Displaying 21 - 30 of 35.
Opponents to the visit of the Shaykh of the Azhar Dr. Sayyid Ṭanṭāwī to Rome have warned of angry reactions in the Islamic world. They stipulate that before any visits by Ṭanṭāwī, the pope must apologize for his offenses against Islām a few months ago.
Muslim thinker Dr. Muḥammad ‘Imārah has come under fire for his book, ’Fitnat al-Takfīr Bayna al- Shī‘ah wa-al-Wahābīyah wa-al-Sūfīyah’ [Reviewer: The Sedition of Takfīr between Shī‘ah, Wahhābism and Ṣūfism], in which he quoted texts that allegedly incite the killing of non-Muslims. Disregarding Dr...
Despite the public outrage against the statements of Minister of Culture Fārūq Husnī on the H...
Following the mixed public reaction to the recent statements made by the Egyptian minister of culture, Fārūq Husnī, on the Ḥijāb, the People’s Assembly’s committees for Religious Affairs and Culture and Media held an emergency meeting on Sunday to discuss the issue. In an attempt to...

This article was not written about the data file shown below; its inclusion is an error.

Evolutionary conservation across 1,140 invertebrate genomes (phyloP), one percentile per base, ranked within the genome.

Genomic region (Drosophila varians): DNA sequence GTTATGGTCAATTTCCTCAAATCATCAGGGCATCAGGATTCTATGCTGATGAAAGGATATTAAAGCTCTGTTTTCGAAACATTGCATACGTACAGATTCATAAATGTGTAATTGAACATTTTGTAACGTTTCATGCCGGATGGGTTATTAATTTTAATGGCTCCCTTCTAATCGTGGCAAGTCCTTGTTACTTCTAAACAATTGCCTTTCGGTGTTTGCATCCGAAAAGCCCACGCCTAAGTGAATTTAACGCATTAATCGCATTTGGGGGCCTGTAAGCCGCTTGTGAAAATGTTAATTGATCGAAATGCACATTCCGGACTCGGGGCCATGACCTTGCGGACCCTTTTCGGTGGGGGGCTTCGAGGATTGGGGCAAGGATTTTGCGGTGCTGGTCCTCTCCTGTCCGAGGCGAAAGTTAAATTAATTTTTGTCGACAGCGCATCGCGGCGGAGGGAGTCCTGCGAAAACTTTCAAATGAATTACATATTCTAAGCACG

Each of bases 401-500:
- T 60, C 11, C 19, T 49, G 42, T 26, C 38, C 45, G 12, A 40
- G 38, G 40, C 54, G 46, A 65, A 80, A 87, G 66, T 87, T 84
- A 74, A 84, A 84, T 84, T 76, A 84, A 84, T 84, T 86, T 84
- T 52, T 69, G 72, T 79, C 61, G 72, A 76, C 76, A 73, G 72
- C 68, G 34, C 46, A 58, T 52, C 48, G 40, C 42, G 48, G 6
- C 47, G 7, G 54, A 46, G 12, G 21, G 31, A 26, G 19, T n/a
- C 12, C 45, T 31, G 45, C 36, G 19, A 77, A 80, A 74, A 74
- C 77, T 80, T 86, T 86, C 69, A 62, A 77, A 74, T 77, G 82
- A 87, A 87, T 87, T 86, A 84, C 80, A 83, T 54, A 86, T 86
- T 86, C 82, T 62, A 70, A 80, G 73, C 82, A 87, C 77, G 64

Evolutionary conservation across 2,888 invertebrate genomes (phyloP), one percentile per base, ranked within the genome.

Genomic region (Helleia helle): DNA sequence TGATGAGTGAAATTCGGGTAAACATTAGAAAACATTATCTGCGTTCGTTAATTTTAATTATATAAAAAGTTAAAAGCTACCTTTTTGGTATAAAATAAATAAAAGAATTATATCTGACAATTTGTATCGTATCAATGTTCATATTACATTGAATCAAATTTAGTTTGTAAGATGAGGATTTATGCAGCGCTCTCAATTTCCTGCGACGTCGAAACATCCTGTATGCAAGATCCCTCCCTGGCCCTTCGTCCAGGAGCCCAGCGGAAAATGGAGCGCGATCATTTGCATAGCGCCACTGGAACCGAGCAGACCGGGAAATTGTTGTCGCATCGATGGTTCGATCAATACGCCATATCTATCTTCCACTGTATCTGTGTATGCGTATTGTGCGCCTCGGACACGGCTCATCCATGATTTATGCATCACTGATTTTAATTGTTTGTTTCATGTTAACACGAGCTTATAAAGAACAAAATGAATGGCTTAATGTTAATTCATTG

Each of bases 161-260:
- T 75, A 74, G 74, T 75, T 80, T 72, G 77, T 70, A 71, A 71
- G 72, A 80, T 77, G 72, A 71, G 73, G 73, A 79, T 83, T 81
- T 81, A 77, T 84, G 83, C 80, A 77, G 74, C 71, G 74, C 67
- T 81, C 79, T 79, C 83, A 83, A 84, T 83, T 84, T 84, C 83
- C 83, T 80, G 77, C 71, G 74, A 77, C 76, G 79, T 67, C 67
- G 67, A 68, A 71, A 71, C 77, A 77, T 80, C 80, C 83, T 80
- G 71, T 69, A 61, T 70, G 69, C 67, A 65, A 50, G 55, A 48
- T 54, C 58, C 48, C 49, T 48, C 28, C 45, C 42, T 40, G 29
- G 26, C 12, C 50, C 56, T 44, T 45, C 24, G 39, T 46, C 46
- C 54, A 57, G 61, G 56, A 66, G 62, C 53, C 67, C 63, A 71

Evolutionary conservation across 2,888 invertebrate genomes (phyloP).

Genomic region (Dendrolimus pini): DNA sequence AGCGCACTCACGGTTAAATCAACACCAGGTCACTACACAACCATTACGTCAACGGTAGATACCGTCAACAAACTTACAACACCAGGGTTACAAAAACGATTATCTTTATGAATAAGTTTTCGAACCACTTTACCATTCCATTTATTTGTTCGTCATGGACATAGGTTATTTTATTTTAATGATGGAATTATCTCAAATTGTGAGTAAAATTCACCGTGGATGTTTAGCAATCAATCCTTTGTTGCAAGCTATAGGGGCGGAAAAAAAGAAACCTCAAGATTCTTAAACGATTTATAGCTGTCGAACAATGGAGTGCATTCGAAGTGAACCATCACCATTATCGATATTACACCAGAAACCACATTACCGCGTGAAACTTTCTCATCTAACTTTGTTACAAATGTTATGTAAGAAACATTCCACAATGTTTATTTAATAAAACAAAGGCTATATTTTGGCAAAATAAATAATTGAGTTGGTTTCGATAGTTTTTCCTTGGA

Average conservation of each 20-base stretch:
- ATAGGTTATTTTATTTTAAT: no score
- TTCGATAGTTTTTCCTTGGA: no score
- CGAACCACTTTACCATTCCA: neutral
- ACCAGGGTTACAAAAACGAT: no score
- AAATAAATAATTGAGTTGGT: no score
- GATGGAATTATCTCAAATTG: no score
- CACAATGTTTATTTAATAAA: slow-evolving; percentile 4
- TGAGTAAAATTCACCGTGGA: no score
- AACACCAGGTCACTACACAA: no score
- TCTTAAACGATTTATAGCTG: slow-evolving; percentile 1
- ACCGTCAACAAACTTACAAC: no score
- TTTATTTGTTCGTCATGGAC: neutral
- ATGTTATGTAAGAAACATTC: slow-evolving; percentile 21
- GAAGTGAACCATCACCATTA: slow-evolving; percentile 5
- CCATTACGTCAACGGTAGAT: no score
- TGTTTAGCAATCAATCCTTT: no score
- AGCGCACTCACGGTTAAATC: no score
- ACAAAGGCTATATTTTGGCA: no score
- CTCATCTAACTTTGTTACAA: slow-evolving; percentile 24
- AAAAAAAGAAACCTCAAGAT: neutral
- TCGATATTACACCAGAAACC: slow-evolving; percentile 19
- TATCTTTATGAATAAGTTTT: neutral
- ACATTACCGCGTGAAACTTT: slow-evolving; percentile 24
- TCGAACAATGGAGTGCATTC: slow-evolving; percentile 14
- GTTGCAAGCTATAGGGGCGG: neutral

Safinaz Kazem writes about her experience of what she sees as persecution, as a result of her opposition to President Sadat’s signing the Camp David Accords, and states that persecution is for all Egyptians, not just Copts.
An examination of the crisis 25 years ago between President Sadat and the Coptic Orthodox Church, during which Pope Shenouda was confined in Anba Bishoi Monastery in the Western Desert, and banned from acting as patriarch of the Coptic Church. Many other bishops and priests were also detained, and...
A list of articles on the recent controversial press law from a variety of Egyptian news sources.
Under the title, “Arab newspapers and the translation of the foreign press,” the Akhbār al-Yawm Academy organized the third international conference of the Journalism Department in the period June 25-26.
The Coptic dossier has been the center of Egyptian media attention for the past few decades.
The Kingdom Holding Company has announced that the Saudi Prince Talāl Bin ‘Abd al-‘Azīz Āl Sa‘oud, chairman of the administrative council of the company, has donated $20 million to Georgetown and Harvard universities each, in order to develop centers of Muslim-Christian understanding.

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